John Krasinki made one of my favorite films of the 2010s with 2018’s “A Quiet Place.” It’s use of sound (or lack thereof) was an incredible accomplishment that I think back on positively and often. It has one of the most unique scripts you’ll ever read — almost completely void of dialogue — and it got people excited for a second installment. The people would get their wish in 2020 … or so they thought. Thanks to the COVID-19 pandemic, the masses had to wait for “A Quiet Place Part II” until 2021. I’m happy to report that is was well worth the wait.
Certainly “A Quiet Place Part II” would’ve been an exemplary film had it been bought out by HBO and put on a streaming service, but the film’s full impact likely would’ve been lost had we not been given the opportunity to watch it on the big screen. You see, “Part II” didn’t just have to live up to the high expectations set by its predecessor in the filmmaking department; it also had the difficult task of energizing the theater-going experience of 2021.
On both pressurized counts, it succeeded. By going to see “A Quiet Place Part II,” I not only got to see a fine film with edge-of-your-seat tension and great performances, but I also got to see a crowded theater and a true cinematic experience. After hearing for the past year about how movie theaters were going extinct and how the movie business was dying a swift death, I was made hopeful by the sight of people wanting to be in a dark room with a big screen again. It warmed my heart.
Special props need to be extended to the husband and wife duo of Krasinski and star Emily Blunt. Both are borderline underappreciated talents. After originally not being enthused to revisit the quiet place, Krasinski and Blunt eventually signed on and again delivered some of their best work, behind — in the case of Krasinski — and before the camera. They’re joined in the cast by Cillian Murphy, a welcome addition to the world’s universe, and the young actor combo of Millicent Simmonds and Noah Jupe. Everyone involved is locked in, and you can tell this is well-nurtured material.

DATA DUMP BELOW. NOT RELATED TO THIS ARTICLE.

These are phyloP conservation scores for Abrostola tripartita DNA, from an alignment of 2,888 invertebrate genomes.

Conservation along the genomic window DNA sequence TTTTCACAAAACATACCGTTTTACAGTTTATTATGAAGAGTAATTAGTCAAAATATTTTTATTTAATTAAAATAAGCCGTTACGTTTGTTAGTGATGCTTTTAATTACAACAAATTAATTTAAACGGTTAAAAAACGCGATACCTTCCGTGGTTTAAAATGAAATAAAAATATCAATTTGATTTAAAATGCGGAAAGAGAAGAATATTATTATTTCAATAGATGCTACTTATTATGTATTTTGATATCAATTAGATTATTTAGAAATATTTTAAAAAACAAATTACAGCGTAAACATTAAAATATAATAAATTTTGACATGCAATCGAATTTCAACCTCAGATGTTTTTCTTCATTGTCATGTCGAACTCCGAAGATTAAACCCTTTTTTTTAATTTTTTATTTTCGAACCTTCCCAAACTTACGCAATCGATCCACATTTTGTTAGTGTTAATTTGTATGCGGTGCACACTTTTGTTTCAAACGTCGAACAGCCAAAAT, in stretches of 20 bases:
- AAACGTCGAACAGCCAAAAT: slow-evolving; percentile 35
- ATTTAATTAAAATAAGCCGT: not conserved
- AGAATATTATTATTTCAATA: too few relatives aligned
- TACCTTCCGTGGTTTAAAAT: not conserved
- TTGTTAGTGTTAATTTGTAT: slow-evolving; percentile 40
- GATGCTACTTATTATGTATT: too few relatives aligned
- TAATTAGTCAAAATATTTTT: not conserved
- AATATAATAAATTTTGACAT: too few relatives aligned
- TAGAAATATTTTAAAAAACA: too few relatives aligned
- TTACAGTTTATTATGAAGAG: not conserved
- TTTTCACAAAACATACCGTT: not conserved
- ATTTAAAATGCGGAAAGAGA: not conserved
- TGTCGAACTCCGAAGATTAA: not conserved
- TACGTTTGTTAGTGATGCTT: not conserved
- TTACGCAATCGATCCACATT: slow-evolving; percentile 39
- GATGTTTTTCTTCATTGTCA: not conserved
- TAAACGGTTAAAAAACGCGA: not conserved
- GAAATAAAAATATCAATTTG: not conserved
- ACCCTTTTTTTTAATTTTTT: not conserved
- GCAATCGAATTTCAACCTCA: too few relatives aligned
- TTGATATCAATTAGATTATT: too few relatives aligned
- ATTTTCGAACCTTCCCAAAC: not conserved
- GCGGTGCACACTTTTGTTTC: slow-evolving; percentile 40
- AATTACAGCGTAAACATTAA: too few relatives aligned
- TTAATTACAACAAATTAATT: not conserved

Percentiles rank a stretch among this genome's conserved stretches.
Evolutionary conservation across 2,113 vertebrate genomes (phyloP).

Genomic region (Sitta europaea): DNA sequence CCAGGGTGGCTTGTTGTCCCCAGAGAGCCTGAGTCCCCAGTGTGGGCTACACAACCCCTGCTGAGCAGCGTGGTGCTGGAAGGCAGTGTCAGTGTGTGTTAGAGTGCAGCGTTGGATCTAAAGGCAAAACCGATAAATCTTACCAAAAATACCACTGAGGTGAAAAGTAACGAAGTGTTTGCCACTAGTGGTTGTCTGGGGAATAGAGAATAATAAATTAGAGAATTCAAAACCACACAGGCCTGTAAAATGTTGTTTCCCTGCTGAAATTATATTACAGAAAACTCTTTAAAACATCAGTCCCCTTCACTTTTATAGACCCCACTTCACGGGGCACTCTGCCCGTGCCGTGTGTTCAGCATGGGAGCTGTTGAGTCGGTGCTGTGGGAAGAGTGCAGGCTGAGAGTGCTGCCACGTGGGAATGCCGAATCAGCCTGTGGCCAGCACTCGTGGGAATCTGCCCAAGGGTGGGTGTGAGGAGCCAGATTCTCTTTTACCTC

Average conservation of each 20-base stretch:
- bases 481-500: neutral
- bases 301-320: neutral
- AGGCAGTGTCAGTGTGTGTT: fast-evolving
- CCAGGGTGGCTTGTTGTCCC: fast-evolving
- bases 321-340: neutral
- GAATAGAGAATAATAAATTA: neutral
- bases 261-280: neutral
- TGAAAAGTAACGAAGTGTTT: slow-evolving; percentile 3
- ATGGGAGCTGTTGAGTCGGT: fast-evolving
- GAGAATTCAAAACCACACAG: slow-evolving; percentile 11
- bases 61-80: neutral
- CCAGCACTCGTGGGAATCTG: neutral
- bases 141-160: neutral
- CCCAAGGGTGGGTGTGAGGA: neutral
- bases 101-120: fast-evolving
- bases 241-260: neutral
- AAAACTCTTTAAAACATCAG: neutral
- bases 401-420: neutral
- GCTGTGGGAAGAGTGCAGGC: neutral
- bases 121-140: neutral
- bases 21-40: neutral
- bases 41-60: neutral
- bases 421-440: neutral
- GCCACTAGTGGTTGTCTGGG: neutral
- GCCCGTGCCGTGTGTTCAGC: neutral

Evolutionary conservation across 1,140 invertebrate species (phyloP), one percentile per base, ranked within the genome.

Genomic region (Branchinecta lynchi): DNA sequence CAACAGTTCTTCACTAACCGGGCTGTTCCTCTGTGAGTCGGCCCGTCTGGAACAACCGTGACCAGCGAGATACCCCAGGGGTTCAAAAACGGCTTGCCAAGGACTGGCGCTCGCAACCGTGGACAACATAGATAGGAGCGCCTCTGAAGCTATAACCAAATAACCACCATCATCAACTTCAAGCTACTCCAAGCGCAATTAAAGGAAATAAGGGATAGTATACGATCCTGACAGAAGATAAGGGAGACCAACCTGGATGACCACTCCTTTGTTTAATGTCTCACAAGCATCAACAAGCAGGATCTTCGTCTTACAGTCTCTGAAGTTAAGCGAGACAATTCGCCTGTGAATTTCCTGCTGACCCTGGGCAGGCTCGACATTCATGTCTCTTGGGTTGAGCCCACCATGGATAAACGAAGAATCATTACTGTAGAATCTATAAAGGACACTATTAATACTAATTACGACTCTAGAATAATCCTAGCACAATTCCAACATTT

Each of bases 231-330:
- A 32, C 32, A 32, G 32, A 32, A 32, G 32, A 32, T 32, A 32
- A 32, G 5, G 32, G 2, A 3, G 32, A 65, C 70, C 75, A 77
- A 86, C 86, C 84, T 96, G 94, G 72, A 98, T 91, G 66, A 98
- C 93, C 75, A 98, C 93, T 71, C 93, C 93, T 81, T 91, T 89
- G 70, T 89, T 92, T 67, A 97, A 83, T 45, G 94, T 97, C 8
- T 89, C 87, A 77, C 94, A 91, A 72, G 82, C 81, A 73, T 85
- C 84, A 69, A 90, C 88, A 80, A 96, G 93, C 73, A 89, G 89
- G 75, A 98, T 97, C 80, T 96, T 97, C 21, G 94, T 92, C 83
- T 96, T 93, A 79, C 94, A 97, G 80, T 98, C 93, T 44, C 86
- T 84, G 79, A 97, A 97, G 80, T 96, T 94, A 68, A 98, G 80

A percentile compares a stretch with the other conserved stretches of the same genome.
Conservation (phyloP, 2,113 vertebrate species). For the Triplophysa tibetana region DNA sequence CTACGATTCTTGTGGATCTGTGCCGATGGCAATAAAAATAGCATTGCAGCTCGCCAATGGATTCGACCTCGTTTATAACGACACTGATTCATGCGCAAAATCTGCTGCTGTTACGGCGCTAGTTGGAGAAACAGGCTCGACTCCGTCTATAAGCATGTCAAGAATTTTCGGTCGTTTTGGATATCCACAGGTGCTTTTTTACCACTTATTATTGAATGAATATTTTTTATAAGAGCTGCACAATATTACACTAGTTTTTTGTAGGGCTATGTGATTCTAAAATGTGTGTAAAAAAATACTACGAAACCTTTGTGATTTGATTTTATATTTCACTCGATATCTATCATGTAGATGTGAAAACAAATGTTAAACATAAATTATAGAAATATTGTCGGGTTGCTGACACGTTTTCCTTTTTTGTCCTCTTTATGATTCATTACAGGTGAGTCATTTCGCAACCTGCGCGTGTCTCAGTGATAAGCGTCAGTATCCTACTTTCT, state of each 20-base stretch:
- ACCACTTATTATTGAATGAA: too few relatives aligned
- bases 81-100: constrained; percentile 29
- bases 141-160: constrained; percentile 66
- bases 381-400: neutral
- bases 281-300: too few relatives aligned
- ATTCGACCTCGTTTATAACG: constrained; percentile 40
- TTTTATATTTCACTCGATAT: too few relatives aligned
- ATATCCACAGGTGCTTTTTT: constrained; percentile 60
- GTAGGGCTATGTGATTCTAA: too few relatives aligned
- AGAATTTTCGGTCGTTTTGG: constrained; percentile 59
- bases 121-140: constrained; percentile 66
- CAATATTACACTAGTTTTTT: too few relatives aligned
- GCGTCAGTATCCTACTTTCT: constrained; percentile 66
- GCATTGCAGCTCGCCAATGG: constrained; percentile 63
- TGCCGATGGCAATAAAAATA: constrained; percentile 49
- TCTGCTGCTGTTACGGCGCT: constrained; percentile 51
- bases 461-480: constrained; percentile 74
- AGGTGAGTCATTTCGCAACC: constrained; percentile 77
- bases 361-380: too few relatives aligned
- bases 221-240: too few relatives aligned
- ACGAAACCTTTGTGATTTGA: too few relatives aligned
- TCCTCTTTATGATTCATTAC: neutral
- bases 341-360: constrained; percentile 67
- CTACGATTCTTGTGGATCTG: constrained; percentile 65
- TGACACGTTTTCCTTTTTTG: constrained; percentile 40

The original “A Quiet Place” is basically required viewing to get what happens in “Part II.” Both films are scary enough to thrill but grounded enough to bring in a wider audience. If I were a movie reviewer with any competence, I’d give “A Quiet Place Part II” a glowing recommendation and the status of being the first movie released in a while to demand the theater experience. It’s about time.
Sam Zavada is a copy editor with The Standard-Speaker in Hazleton. He previously served as the news clerk at The Standard-Speaker, working with the obituaries and the community and lifestyle pages. Sam’s work in print dates back to his time at King’s College, where he spent two years as the editor in chief of the school’s newspaper, The Crown. Earlier in his time with The Crown, he worked as a staff writer and the entertainment manager. Contact him at email@example.com.